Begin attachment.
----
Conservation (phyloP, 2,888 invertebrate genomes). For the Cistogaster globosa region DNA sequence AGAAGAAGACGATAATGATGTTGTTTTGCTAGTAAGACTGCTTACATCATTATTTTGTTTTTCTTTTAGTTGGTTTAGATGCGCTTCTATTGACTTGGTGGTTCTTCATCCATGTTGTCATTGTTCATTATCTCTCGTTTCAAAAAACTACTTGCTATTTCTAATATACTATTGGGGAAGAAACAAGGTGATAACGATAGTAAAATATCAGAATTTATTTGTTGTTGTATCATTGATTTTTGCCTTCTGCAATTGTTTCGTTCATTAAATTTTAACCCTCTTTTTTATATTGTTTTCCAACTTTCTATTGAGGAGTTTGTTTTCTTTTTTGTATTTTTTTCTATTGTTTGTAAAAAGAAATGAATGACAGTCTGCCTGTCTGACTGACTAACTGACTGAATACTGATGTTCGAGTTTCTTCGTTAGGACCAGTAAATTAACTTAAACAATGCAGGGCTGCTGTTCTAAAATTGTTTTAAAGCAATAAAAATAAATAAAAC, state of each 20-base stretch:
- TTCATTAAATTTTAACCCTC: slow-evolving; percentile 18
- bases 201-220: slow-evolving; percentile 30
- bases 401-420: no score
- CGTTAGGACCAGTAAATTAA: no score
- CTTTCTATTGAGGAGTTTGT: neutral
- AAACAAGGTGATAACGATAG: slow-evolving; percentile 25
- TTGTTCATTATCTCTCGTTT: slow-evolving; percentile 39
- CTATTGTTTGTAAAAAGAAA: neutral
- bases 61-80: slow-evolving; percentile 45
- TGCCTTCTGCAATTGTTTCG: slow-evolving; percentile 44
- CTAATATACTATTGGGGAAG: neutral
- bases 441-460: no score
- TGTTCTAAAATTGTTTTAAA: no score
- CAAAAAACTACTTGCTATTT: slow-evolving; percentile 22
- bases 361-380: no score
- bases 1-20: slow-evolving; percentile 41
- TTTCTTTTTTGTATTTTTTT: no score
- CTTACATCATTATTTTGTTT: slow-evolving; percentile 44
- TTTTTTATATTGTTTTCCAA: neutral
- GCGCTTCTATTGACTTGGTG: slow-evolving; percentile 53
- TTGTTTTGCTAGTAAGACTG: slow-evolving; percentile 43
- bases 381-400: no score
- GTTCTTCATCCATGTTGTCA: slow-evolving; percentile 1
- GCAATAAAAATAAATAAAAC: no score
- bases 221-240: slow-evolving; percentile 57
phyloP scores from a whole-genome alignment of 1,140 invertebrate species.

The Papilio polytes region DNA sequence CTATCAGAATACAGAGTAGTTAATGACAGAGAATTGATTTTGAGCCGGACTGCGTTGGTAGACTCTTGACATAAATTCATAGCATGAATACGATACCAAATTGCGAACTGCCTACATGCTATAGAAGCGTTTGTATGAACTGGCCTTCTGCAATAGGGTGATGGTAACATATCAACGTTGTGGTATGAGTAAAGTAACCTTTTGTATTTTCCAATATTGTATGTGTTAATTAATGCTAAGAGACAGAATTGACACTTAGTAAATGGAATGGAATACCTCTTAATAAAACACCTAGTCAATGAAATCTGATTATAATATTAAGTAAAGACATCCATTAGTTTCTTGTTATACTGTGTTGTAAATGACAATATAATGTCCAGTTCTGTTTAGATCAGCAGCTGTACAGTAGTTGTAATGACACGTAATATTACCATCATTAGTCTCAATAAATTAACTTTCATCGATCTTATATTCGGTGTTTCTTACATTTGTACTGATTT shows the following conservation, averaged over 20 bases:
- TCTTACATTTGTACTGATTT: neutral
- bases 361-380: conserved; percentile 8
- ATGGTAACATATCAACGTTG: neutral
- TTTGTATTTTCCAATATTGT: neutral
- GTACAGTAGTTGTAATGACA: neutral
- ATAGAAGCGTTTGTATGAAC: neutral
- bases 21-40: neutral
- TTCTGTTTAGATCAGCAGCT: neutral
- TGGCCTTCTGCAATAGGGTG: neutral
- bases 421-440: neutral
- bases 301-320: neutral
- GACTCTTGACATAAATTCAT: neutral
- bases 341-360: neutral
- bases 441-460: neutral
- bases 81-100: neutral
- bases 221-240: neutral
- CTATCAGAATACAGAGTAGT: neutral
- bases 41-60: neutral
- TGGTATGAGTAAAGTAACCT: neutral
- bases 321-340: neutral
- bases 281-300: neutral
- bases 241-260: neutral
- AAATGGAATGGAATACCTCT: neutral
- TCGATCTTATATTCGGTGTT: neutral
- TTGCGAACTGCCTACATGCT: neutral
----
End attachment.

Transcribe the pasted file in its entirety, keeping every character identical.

Conservation (phyloP, 2,888 invertebrate genomes). For the Cistogaster globosa region DNA sequence AGAAGAAGACGATAATGATGTTGTTTTGCTAGTAAGACTGCTTACATCATTATTTTGTTTTTCTTTTAGTTGGTTTAGATGCGCTTCTATTGACTTGGTGGTTCTTCATCCATGTTGTCATTGTTCATTATCTCTCGTTTCAAAAAACTACTTGCTATTTCTAATATACTATTGGGGAAGAAACAAGGTGATAACGATAGTAAAATATCAGAATTTATTTGTTGTTGTATCATTGATTTTTGCCTTCTGCAATTGTTTCGTTCATTAAATTTTAACCCTCTTTTTTATATTGTTTTCCAACTTTCTATTGAGGAGTTTGTTTTCTTTTTTGTATTTTTTTCTATTGTTTGTAAAAAGAAATGAATGACAGTCTGCCTGTCTGACTGACTAACTGACTGAATACTGATGTTCGAGTTTCTTCGTTAGGACCAGTAAATTAACTTAAACAATGCAGGGCTGCTGTTCTAAAATTGTTTTAAAGCAATAAAAATAAATAAAAC, state of each 20-base stretch:
- TTCATTAAATTTTAACCCTC: slow-evolving; percentile 18
- bases 201-220: slow-evolving; percentile 30
- bases 401-420: no score
- CGTTAGGACCAGTAAATTAA: no score
- CTTTCTATTGAGGAGTTTGT: neutral
- AAACAAGGTGATAACGATAG: slow-evolving; percentile 25
- TTGTTCATTATCTCTCGTTT: slow-evolving; percentile 39
- CTATTGTTTGTAAAAAGAAA: neutral
- bases 61-80: slow-evolving; percentile 45
- TGCCTTCTGCAATTGTTTCG: slow-evolving; percentile 44
- CTAATATACTATTGGGGAAG: neutral
- bases 441-460: no score
- TGTTCTAAAATTGTTTTAAA: no score
- CAAAAAACTACTTGCTATTT: slow-evolving; percentile 22
- bases 361-380: no score
- bases 1-20: slow-evolving; percentile 41
- TTTCTTTTTTGTATTTTTTT: no score
- CTTACATCATTATTTTGTTT: slow-evolving; percentile 44
- TTTTTTATATTGTTTTCCAA: neutral
- GCGCTTCTATTGACTTGGTG: slow-evolving; percentile 53
- TTGTTTTGCTAGTAAGACTG: slow-evolving; percentile 43
- bases 381-400: no score
- GTTCTTCATCCATGTTGTCA: slow-evolving; percentile 1
- GCAATAAAAATAAATAAAAC: no score
- bases 221-240: slow-evolving; percentile 57
phyloP scores from a whole-genome alignment of 1,140 invertebrate species.

The Papilio polytes region DNA sequence CTATCAGAATACAGAGTAGTTAATGACAGAGAATTGATTTTGAGCCGGACTGCGTTGGTAGACTCTTGACATAAATTCATAGCATGAATACGATACCAAATTGCGAACTGCCTACATGCTATAGAAGCGTTTGTATGAACTGGCCTTCTGCAATAGGGTGATGGTAACATATCAACGTTGTGGTATGAGTAAAGTAACCTTTTGTATTTTCCAATATTGTATGTGTTAATTAATGCTAAGAGACAGAATTGACACTTAGTAAATGGAATGGAATACCTCTTAATAAAACACCTAGTCAATGAAATCTGATTATAATATTAAGTAAAGACATCCATTAGTTTCTTGTTATACTGTGTTGTAAATGACAATATAATGTCCAGTTCTGTTTAGATCAGCAGCTGTACAGTAGTTGTAATGACACGTAATATTACCATCATTAGTCTCAATAAATTAACTTTCATCGATCTTATATTCGGTGTTTCTTACATTTGTACTGATTT shows the following conservation, averaged over 20 bases:
- TCTTACATTTGTACTGATTT: neutral
- bases 361-380: conserved; percentile 8
- ATGGTAACATATCAACGTTG: neutral
- TTTGTATTTTCCAATATTGT: neutral
- GTACAGTAGTTGTAATGACA: neutral
- ATAGAAGCGTTTGTATGAAC: neutral
- bases 21-40: neutral
- TTCTGTTTAGATCAGCAGCT: neutral
- TGGCCTTCTGCAATAGGGTG: neutral
- bases 421-440: neutral
- bases 301-320: neutral
- GACTCTTGACATAAATTCAT: neutral
- bases 341-360: neutral
- bases 441-460: neutral
- bases 81-100: neutral
- bases 221-240: neutral
- CTATCAGAATACAGAGTAGT: neutral
- bases 41-60: neutral
- TGGTATGAGTAAAGTAACCT: neutral
- bases 321-340: neutral
- bases 281-300: neutral
- bases 241-260: neutral
- AAATGGAATGGAATACCTCT: neutral
- TCGATCTTATATTCGGTGTT: neutral
- TTGCGAACTGCCTACATGCT: neutral